Breakfast plate at Medina's Cafe in Vancouver, Canada November 2017


MeeT in Gastown -
12 Water Street - 604-688-3399
MeeT is a vegan comfort food restaurant that is perfect for the health conscious, or food sensitive traveler. Our table started with a round of poutine; fries topped with savory cashew miso gravy, house feta,
and mozza and finished with scallions. For the main meal, I chose the noodley thai dish (rice noodles, shredded cabbage, shredded carrots, bean sprouts, marinated organic tofu and broccoli - tossed in almond Thai sauce) that I couldn't finish at the table but absolutely demolished once we got home.

 Exploring Chesterman Beach in Tofino, Summer 2017

Best Coffee Shops:

Revolver -
325 Cambie St - 604 558 4444
This was one of my first visits to a third wave coffee shop. I remember being nervous about not comprehending their menu and not knowing what to order. Jared ordered first and I followed his lead. His passion for good coffee was so evident that I knew I would like whatever he got. Revolver has a sweet, hardworking and passionate staff that rarely get a break due to it's popularity and central location in Gastown. My friend and I popped in post lunch for an afternoon pick me up and to get some work done.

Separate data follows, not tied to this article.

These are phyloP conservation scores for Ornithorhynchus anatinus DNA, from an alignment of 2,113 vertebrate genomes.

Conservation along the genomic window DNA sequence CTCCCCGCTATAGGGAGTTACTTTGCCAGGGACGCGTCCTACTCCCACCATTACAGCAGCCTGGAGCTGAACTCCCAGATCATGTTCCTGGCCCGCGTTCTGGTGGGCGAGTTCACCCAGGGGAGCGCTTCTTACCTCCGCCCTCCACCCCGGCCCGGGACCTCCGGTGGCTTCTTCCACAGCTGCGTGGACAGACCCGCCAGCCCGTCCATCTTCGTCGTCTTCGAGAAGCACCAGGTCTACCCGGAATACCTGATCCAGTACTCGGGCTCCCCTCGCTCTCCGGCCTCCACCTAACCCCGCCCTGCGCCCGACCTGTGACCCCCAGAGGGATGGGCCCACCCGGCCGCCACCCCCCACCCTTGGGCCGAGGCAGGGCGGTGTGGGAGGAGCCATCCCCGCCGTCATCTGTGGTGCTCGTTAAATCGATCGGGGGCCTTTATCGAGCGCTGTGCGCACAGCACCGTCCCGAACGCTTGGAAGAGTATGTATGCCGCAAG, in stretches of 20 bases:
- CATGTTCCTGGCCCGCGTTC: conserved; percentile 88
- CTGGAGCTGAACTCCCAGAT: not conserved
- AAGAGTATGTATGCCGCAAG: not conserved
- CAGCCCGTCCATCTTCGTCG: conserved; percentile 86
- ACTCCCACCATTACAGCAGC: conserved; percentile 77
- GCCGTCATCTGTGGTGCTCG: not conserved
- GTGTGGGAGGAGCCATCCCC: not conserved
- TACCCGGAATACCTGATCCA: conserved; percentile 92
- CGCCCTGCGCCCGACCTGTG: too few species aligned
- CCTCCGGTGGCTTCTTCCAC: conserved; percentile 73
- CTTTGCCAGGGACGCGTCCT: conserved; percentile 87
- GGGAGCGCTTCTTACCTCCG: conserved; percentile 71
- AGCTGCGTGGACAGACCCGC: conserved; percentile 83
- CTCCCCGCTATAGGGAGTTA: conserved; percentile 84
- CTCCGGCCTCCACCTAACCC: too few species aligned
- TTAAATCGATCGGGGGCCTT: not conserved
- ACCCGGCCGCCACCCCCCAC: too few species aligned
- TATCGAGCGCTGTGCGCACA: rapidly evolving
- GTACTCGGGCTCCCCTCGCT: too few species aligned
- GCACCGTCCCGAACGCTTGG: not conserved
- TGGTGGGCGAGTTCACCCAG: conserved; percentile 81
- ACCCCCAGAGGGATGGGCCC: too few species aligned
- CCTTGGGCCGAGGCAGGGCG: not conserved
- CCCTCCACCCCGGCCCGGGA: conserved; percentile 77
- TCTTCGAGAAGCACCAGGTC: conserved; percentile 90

Note: If you're sensitive to noise, this isn't the best coffee shop for you. It seems to always be full of people meeting up and working. Also, there are no outlets, so charge before you arrive. 

Matchstick Coffee-
639 E 15th Ave- 604-558-0639
There's something about a cappuccino and an almond croissant in the morning that gives you optimism for the rest of the day.  Matchstick offers both in a clean, bright, elegant space. The baristas are extra friendly and t's a great hangout spot with friends or a place to put your headphones on and get work done. Before leaving, buy a bag of beans and a chocolate chip cookie to go. 


Postcard from Yosemite National Park


Yosemite National Park

Arrived in: Yosemite National Park via a 3.5-hour car ride from my grandma's house in Exeter, CA

My first impression is:  I remember a tiny fraction of the beauty. I was 9 years old when I last visited and can't recall being as amazed or appreciative of its grandeur. 

I'm most excited about: 

  • Visiting where my grandma and grandpa lived in the 40's 
  • Touring the Ansel Adams Museum 
  • Getting up early to take sunrise photos of the valley 

I'm surprised that: it's so warm. It was in the high 60's all day and although some of the leaves are turning, the heat doesn't make it feel like Fall has hit yet.

I learned:

  • Before Yosemite became a national park, it was home to the Ahwaneechee Native Americans.  The discovery of gold in 1848 brought thousands of miners to California who staked claims on Native American territory which resulted in years of conflict. 
  • In 1903, President Roosevelt spent a few nights in the park camping with John Muir. Muir encouraged Roosevelt to expand protected lands and in 1906, the President signed a law that included Mariposa Grove as part of the National Park. 

The best thing is that: I'm visiting with my mother + grandma who just celebrated her 97th birthday!  I've been asking her a lot of questions, diving into family history and learning what is was like to live here before it became such a popular attraction.